14 - David W. McFadden once said that books come from books, but are there any other forms that influence your work, whether nature, music, science or visual art?
experiences, memories, feelings and connection to spiritual self and ancestors
are also places books come from.
15 - What other writers or writings are important for your work, or simply your life outside of your work?
was someone who started me on my writing path to actually believing that I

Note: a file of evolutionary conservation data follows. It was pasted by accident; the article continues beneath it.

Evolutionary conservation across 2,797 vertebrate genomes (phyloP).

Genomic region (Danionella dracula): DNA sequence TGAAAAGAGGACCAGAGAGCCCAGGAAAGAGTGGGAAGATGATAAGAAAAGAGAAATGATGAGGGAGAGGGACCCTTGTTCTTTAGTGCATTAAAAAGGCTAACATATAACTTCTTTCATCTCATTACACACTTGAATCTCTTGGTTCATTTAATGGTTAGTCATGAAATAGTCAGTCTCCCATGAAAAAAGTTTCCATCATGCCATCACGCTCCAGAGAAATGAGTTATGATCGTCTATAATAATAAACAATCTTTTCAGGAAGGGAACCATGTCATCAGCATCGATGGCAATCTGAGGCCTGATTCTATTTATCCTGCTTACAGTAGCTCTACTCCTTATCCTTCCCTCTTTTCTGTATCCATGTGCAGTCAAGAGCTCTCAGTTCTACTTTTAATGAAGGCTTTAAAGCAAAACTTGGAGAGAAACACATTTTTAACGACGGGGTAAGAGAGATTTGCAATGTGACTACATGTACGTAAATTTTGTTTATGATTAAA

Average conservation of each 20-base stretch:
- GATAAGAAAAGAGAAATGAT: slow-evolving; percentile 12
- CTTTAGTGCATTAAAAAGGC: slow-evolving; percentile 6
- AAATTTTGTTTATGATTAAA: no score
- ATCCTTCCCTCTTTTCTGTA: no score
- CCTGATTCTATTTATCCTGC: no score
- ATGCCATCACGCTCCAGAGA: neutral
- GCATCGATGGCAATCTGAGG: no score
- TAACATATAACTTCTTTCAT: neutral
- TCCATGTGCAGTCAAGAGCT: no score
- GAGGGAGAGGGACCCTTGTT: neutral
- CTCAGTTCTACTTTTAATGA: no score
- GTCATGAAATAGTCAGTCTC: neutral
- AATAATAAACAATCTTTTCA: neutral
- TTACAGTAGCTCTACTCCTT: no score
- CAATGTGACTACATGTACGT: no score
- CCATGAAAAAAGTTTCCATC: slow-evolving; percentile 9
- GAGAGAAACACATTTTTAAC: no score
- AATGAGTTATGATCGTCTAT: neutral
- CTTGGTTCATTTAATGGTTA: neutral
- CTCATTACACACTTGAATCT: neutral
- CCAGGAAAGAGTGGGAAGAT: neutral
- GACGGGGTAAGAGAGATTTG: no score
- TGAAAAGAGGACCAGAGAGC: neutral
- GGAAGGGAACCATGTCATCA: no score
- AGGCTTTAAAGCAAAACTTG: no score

could share my poems and stories without crying and grieving and that one day,
it would be possible for me.
16 - What would you like to do that you haven't yet done?
17 - If you could pick any other occupation to attempt, what would it be? Or, alternately, what do you think you would have ended up doing had you not been a writer?
I would be
a philosopher! Or a spiritualist! But still a writer!
18 - What made you write, as opposed to doing something else?
done as a way to make sense of colonial history within the Indigenous
communities. I needed to understand it and poetry gave me the ability to
process and to think critically.
19 - What was the last great book you read? What was the last great film?
The third and last part of my graphic novel series, Visions from Spirit.